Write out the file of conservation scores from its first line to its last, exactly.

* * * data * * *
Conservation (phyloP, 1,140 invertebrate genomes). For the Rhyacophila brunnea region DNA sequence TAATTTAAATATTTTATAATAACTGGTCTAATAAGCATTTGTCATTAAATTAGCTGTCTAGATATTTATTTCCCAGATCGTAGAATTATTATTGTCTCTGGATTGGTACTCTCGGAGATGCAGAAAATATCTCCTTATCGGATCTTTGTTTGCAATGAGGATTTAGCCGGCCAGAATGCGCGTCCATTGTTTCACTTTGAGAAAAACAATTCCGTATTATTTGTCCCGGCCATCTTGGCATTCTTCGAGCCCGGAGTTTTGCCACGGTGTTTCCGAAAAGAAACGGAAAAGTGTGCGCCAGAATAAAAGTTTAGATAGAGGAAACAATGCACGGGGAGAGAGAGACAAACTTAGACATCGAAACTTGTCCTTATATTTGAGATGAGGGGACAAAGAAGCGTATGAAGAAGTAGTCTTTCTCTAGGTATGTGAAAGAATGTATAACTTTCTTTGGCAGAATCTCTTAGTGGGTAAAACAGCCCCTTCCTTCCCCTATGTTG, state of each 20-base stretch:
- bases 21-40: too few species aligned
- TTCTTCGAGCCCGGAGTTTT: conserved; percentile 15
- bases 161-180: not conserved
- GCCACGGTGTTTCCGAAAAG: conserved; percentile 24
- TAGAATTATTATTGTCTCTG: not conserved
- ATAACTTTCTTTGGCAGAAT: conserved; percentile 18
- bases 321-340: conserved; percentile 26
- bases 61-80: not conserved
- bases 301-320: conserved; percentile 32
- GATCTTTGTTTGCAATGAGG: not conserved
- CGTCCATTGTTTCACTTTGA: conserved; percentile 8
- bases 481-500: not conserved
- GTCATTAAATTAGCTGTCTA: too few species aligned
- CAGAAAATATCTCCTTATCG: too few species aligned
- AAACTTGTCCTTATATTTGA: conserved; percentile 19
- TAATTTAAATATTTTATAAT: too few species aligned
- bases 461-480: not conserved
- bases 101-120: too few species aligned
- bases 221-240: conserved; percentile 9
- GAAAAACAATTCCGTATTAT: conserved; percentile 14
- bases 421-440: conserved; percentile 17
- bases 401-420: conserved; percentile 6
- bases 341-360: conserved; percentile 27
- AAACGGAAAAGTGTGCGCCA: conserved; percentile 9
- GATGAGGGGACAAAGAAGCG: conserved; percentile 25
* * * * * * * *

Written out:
Conservation (phyloP, 1,140 invertebrate genomes). For the Rhyacophila brunnea region DNA sequence TAATTTAAATATTTTATAATAACTGGTCTAATAAGCATTTGTCATTAAATTAGCTGTCTAGATATTTATTTCCCAGATCGTAGAATTATTATTGTCTCTGGATTGGTACTCTCGGAGATGCAGAAAATATCTCCTTATCGGATCTTTGTTTGCAATGAGGATTTAGCCGGCCAGAATGCGCGTCCATTGTTTCACTTTGAGAAAAACAATTCCGTATTATTTGTCCCGGCCATCTTGGCATTCTTCGAGCCCGGAGTTTTGCCACGGTGTTTCCGAAAAGAAACGGAAAAGTGTGCGCCAGAATAAAAGTTTAGATAGAGGAAACAATGCACGGGGAGAGAGAGACAAACTTAGACATCGAAACTTGTCCTTATATTTGAGATGAGGGGACAAAGAAGCGTATGAAGAAGTAGTCTTTCTCTAGGTATGTGAAAGAATGTATAACTTTCTTTGGCAGAATCTCTTAGTGGGTAAAACAGCCCCTTCCTTCCCCTATGTTG, state of each 20-base stretch:
- bases 21-40: too few species aligned
- TTCTTCGAGCCCGGAGTTTT: conserved; percentile 15
- bases 161-180: not conserved
- GCCACGGTGTTTCCGAAAAG: conserved; percentile 24
- TAGAATTATTATTGTCTCTG: not conserved
- ATAACTTTCTTTGGCAGAAT: conserved; percentile 18
- bases 321-340: conserved; percentile 26
- bases 61-80: not conserved
- bases 301-320: conserved; percentile 32
- GATCTTTGTTTGCAATGAGG: not conserved
- CGTCCATTGTTTCACTTTGA: conserved; percentile 8
- bases 481-500: not conserved
- GTCATTAAATTAGCTGTCTA: too few species aligned
- CAGAAAATATCTCCTTATCG: too few species aligned
- AAACTTGTCCTTATATTTGA: conserved; percentile 19
- TAATTTAAATATTTTATAAT: too few species aligned
- bases 461-480: not conserved
- bases 101-120: too few species aligned
- bases 221-240: conserved; percentile 9
- GAAAAACAATTCCGTATTAT: conserved; percentile 14
- bases 421-440: conserved; percentile 17
- bases 401-420: conserved; percentile 6
- bases 341-360: conserved; percentile 27
- AAACGGAAAAGTGTGCGCCA: conserved; percentile 9
- GATGAGGGGACAAAGAAGCG: conserved; percentile 25